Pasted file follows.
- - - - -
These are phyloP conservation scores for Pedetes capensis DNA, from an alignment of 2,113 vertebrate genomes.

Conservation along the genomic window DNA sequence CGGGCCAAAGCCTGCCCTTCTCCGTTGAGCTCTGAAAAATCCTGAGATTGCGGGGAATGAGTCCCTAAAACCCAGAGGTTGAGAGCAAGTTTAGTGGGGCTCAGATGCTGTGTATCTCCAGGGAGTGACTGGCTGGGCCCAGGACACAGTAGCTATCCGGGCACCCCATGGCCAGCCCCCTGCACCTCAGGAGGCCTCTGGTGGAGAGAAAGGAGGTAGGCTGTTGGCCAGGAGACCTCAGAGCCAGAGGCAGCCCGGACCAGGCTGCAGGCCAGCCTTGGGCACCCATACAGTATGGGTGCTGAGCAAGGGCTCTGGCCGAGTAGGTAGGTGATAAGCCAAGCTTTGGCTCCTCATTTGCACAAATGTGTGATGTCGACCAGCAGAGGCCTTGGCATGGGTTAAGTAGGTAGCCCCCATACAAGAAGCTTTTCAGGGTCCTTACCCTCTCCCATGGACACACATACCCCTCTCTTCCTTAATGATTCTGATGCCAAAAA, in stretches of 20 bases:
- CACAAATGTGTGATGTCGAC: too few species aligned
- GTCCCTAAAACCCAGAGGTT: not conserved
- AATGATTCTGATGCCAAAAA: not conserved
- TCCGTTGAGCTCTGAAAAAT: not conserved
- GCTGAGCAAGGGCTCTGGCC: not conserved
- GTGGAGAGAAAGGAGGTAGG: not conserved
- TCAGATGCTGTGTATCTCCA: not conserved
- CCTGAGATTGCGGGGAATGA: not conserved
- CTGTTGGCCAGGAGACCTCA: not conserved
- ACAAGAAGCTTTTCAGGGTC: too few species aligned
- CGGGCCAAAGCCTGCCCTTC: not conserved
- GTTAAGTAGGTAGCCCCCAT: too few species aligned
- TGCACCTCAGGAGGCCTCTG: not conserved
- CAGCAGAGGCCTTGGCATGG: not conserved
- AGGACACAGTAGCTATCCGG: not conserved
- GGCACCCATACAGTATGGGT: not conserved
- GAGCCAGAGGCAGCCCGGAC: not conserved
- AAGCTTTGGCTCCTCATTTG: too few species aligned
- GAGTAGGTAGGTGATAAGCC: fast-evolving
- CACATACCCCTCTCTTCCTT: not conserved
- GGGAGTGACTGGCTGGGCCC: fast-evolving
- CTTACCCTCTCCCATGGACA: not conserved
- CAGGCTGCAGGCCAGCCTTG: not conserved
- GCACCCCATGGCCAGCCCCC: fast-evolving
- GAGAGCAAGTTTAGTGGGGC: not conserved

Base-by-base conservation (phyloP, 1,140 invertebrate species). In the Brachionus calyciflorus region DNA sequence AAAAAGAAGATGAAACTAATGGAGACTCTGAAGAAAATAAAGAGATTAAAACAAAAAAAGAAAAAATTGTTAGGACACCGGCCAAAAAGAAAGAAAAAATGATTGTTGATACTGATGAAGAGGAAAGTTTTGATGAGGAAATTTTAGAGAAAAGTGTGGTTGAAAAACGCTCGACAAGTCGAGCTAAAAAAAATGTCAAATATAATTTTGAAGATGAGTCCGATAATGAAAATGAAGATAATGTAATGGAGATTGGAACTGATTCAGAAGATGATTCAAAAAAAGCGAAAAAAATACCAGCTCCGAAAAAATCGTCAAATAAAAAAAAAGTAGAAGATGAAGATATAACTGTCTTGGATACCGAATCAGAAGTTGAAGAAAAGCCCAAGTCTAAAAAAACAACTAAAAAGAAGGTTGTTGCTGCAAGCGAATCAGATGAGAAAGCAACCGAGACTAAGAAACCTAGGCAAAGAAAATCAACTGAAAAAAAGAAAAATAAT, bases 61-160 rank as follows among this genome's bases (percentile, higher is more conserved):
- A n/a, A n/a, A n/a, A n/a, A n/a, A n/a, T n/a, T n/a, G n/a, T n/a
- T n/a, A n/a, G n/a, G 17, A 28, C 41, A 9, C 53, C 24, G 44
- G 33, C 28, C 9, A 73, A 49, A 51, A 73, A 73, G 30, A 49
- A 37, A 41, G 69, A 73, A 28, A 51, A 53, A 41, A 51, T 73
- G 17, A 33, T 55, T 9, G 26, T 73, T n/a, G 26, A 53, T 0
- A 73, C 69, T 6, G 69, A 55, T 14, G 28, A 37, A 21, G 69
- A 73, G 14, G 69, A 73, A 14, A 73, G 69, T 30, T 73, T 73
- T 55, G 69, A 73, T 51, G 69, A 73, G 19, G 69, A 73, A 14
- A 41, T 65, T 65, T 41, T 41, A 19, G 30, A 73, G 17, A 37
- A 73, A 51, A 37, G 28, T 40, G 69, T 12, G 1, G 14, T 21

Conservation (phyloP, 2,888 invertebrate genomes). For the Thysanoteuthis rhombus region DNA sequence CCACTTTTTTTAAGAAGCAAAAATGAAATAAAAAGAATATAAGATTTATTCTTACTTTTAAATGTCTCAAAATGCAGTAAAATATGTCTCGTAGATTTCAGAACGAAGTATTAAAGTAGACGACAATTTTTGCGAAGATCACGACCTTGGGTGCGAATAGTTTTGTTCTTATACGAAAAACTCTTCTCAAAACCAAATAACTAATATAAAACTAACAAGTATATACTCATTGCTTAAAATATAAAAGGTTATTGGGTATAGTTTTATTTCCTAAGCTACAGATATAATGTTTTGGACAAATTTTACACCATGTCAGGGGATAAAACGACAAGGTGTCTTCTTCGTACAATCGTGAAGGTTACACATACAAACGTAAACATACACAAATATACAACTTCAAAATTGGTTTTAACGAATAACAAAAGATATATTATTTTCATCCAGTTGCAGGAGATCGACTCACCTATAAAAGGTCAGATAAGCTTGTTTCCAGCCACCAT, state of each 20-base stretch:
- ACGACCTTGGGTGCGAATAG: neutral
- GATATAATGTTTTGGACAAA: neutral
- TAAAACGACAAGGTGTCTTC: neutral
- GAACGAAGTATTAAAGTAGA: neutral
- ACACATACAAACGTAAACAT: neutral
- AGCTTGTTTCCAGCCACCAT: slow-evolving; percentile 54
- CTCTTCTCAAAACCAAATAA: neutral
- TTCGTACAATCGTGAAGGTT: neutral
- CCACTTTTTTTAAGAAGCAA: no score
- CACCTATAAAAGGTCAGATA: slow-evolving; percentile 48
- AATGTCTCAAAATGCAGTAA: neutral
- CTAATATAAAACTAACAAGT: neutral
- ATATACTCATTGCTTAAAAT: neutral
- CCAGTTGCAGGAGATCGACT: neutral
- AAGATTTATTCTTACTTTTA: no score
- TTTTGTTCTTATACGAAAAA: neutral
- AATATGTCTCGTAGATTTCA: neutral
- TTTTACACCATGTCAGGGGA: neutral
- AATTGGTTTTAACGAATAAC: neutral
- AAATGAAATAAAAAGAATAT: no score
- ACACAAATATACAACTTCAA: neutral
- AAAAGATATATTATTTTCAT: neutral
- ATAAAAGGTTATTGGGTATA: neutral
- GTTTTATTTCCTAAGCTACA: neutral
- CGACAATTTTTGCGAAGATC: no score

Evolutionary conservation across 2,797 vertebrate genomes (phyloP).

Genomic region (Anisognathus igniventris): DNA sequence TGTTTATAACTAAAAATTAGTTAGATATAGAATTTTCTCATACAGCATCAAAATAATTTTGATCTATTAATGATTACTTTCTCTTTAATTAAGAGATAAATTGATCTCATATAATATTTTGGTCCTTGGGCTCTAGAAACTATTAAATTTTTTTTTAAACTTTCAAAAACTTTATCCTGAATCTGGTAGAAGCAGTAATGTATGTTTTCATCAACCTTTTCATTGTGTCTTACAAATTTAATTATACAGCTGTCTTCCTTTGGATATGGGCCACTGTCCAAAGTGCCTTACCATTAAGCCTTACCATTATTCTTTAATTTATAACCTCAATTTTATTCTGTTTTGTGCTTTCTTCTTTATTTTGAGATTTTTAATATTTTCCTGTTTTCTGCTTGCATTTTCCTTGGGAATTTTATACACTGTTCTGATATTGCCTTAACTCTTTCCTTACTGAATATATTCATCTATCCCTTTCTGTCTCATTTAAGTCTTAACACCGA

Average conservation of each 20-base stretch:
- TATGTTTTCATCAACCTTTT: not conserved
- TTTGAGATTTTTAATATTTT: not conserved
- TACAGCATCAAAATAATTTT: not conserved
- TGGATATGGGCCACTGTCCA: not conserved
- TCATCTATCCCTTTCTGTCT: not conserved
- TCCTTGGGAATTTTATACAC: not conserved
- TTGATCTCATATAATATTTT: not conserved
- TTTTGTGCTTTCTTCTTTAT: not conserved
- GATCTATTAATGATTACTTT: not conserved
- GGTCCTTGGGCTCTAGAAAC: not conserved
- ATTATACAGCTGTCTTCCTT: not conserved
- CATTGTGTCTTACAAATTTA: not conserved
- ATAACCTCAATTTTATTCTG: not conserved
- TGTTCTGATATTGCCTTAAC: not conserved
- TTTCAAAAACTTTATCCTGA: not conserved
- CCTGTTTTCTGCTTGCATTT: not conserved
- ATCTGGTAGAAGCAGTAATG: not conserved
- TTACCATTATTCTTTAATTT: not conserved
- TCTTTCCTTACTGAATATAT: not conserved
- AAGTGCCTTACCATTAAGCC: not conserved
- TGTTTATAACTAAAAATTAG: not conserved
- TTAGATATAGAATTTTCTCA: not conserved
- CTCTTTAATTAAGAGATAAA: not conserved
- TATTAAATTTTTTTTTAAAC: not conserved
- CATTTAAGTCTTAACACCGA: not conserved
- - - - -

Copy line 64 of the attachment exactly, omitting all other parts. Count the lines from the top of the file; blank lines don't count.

- CGACAATTTTTGCGAAGATC: no score